Traditionally a photovoltaic (PV) module is mounted onto a finished rooftop, e.g. a rooftop already covered with shingles or tiles. Installation usually requires the addition of brackets or other devices to which the modules are affixed that require a number of rooftop penetrations to provide anchoring. In some cases existing rooftop material is removed or reinstalled to accommodate the installation. This installation represents additional cost, and in many cases, substantial cost due to the special nature of the installation and the requirement for specially trained installers. Installation can represent 25-30% of the total installed system cost which limits widespread economic viability of PV in the residential and light commercial markets today. In addition to the high cost of installation, PV installation adversely affects the appearance of a rooftop since the “look and feel” of traditional PV modules with metal frames and glass surfaces is discontinuous with other roofing materials. Aesthetics is critical to home builders and home buyers alike.
There have been several attempts to define the PV module as an integrated building material. Most notably, an a-Si on stainless steel product has been promoted as an integrated photovoltaic solution. However, this product has had limited growth due to the use of a plastic coating instead of glass and the overall low efficiency and high cost/Watt of the product.
There have also been attempts to laminate thin film and Monocrystalline Si PV onto various types of tiles that are then used as roofing materials. These products have not succeeded in the marketplace for several reasons including high cost and the large numbers of interconnections needed. Most recently, a product has been designed to replace concrete tiles. Although the form factor and method of installation is consistent with a concrete roofing tile, it still uses a metal frame. While this product looks more aesthetically pleasing than traditional modules and has made some inroads with builders, it still requires specially trained installers and is limited to replacing concrete tiles. No one has come up with a blend of photovoltaics and roofing material that can meet the necessary cost, and material compatibility.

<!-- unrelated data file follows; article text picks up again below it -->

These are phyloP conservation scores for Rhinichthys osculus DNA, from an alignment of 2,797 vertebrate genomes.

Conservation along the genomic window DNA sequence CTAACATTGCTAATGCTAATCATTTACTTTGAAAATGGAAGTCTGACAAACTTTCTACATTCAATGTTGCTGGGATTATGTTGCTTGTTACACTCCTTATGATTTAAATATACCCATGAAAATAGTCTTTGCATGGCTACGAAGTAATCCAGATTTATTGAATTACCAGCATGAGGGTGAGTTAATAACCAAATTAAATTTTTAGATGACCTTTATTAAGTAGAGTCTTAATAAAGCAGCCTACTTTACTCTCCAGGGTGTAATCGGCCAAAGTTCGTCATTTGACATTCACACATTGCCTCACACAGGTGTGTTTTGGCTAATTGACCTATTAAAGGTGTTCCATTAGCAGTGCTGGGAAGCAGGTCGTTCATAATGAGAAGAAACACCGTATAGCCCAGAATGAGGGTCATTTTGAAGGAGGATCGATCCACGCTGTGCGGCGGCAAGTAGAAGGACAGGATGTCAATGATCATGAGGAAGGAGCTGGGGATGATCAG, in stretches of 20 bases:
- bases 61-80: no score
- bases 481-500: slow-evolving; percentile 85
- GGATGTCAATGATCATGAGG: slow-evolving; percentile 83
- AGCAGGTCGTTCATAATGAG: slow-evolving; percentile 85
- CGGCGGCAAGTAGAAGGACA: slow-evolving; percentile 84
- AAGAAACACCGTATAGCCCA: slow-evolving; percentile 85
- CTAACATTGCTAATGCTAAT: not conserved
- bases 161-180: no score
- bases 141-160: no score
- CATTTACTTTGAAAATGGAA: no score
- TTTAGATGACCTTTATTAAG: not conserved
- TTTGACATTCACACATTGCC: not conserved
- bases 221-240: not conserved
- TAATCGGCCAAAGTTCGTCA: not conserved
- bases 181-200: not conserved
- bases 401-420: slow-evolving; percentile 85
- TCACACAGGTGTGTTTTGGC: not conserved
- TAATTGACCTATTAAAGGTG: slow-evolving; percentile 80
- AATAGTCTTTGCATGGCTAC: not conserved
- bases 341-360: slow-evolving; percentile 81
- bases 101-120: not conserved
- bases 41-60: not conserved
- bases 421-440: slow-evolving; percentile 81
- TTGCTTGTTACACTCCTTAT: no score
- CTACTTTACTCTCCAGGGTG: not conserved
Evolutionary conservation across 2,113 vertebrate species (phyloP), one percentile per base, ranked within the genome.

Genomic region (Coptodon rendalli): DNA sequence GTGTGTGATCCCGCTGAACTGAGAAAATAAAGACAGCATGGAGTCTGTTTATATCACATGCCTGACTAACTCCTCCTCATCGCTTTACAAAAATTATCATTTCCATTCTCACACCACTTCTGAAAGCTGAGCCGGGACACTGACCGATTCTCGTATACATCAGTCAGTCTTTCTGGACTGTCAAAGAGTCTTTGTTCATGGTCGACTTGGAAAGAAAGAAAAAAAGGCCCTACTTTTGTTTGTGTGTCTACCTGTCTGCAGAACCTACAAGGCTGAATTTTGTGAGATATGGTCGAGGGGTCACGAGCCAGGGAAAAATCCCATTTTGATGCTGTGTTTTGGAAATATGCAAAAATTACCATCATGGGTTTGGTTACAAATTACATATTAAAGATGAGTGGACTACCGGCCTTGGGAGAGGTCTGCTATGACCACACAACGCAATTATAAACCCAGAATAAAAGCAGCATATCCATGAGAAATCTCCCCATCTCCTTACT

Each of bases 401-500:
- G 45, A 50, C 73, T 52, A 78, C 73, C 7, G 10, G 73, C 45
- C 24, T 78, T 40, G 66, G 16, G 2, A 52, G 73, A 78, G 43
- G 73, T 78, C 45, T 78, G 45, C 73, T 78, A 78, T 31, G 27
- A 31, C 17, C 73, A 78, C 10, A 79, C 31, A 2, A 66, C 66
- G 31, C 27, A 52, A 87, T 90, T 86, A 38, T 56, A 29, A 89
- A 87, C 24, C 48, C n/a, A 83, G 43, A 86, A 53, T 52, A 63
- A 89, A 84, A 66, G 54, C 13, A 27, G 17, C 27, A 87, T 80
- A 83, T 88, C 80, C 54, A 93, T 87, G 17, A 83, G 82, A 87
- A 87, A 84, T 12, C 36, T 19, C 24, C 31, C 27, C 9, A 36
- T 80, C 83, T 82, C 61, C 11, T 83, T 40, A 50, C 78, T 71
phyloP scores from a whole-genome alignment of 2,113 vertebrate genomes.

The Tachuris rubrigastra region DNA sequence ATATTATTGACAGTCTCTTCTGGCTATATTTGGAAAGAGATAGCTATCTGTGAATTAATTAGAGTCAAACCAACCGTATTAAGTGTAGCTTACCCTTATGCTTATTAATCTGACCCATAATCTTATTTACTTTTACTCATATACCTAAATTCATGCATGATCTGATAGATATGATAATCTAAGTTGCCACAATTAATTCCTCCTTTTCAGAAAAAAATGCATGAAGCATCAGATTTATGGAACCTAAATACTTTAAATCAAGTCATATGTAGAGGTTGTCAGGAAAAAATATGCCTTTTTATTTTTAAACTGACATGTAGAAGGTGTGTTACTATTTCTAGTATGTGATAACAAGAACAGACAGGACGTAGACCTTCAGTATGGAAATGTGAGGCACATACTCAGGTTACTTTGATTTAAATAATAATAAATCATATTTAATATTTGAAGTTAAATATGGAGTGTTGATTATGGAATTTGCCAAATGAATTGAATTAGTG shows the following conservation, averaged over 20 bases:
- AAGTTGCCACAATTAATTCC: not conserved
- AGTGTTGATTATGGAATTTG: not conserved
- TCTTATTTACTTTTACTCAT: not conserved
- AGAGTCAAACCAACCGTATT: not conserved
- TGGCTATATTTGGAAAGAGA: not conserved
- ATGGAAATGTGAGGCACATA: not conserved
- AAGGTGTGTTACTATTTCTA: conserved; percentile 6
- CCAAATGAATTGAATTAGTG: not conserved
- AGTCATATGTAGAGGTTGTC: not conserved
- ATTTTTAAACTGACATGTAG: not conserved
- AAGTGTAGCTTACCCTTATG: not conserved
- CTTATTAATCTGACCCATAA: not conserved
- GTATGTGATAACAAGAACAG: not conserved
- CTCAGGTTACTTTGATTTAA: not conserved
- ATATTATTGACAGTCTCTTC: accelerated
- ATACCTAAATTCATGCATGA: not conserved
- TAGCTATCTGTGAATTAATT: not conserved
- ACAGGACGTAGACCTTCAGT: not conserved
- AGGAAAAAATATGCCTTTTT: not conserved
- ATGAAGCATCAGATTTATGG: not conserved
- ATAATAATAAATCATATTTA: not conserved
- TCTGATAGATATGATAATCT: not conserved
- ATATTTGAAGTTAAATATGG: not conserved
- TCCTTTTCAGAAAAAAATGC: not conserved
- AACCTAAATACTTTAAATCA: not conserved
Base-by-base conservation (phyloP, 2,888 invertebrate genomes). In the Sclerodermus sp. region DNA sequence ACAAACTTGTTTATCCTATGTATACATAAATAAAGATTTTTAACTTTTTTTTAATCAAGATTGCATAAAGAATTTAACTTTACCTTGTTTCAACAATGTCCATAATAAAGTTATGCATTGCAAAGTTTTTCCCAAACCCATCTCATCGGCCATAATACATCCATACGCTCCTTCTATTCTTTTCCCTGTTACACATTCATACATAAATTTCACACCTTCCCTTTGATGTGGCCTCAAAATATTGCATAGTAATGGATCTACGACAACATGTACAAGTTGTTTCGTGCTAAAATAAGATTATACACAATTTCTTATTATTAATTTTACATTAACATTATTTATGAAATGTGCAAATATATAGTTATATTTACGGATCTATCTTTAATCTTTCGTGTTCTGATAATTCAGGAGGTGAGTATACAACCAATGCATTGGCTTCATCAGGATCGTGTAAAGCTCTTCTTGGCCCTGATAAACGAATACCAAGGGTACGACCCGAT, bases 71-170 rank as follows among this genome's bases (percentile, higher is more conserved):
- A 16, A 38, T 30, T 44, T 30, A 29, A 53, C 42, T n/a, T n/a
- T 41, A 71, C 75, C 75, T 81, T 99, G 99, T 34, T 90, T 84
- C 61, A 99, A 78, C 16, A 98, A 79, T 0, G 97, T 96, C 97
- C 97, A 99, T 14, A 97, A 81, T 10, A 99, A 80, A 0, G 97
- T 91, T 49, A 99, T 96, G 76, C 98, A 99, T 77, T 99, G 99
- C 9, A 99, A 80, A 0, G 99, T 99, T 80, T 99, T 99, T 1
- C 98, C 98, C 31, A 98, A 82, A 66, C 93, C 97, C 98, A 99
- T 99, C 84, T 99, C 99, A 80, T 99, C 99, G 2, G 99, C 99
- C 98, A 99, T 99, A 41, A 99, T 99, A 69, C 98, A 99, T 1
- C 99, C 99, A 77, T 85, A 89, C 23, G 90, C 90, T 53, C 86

Accordingly, there is still a need for a photovoltaic solar roof or solar facade that does not require special roofing preparation and doesn't impact roofing stability. Furthermore, it is desired that the laying and repair of a solar roof or solar facade may be undertaken, without the expenditure of further cost, and simple to install by normal building trades requiring only a minimum of special training.BRIEF DESCRIPTION OF THE INVENTION
A structural building component for a residential or light commercial building is disclosed. The building component includes a PV laminate and a plastic frame disposed at least around the PV laminate. The plastic frame integrates an electrical connector that interfaces with the electrical backplane of the laminate and includes a first electrical connector for communication with the PV laminate and receptive to electrical connection with a contiguous PV laminate. The first electrical connector is configured to facilitate electrical and mechanical connection with the contiguous PV laminate and the frame includes a means for facilitating attachment to the building structure.